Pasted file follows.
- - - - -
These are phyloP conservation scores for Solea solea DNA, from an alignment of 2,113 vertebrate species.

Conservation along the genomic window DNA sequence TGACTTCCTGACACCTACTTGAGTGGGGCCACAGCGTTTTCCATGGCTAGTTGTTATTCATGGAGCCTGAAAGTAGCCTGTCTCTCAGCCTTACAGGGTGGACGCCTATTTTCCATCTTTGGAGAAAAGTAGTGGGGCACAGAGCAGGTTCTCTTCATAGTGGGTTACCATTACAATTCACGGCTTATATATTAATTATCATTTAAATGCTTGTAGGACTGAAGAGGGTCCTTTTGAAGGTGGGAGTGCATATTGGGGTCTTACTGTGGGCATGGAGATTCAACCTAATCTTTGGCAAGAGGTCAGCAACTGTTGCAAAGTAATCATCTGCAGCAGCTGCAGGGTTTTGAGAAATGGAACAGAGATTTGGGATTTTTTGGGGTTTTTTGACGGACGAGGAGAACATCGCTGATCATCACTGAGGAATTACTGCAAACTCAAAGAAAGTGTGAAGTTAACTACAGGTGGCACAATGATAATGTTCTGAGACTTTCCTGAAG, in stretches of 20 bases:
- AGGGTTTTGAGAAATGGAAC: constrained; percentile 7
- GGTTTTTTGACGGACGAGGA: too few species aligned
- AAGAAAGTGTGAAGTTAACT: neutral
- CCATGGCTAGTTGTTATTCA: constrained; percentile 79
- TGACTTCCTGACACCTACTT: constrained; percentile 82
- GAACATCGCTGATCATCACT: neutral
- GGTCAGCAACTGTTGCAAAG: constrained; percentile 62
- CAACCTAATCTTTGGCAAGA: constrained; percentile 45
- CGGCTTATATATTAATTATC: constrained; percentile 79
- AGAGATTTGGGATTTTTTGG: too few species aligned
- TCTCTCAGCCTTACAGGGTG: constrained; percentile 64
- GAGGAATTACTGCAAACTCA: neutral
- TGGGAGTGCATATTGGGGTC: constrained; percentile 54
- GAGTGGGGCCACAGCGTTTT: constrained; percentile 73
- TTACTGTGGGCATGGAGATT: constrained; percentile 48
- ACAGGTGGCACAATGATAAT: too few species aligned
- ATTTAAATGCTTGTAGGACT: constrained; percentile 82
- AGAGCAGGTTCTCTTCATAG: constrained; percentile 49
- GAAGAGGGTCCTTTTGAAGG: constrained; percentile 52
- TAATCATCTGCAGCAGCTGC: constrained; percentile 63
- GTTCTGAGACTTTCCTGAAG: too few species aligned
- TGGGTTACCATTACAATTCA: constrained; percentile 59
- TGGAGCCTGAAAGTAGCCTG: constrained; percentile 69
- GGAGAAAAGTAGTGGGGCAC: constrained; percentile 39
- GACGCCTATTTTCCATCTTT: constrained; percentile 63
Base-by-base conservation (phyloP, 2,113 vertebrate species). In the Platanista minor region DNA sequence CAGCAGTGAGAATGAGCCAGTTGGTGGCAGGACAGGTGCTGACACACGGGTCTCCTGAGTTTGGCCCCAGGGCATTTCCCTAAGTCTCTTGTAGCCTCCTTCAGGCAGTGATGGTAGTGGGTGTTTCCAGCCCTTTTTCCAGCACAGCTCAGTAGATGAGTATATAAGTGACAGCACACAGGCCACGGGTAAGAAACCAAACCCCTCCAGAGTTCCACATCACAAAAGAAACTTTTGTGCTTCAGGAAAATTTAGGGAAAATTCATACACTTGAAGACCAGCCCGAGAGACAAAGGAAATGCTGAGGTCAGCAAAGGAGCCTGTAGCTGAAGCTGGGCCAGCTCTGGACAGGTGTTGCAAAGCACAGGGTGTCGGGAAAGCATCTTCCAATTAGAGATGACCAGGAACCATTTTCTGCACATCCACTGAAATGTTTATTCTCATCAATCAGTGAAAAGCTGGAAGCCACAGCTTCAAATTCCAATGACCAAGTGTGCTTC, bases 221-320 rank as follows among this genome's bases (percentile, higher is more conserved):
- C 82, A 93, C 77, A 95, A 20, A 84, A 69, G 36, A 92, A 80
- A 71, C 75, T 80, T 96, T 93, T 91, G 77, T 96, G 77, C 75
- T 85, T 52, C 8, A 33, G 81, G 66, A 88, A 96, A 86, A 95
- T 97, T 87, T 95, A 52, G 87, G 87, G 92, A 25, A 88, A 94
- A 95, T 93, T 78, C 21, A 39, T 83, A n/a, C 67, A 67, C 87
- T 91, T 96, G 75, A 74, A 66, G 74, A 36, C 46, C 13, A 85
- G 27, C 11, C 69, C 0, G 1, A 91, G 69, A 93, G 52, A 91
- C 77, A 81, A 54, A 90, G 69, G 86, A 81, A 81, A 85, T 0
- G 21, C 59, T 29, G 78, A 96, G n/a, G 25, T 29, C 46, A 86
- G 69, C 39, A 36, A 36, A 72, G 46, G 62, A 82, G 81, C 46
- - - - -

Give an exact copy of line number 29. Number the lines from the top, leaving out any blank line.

- C 82, A 93, C 77, A 95, A 20, A 84, A 69, G 36, A 92, A 80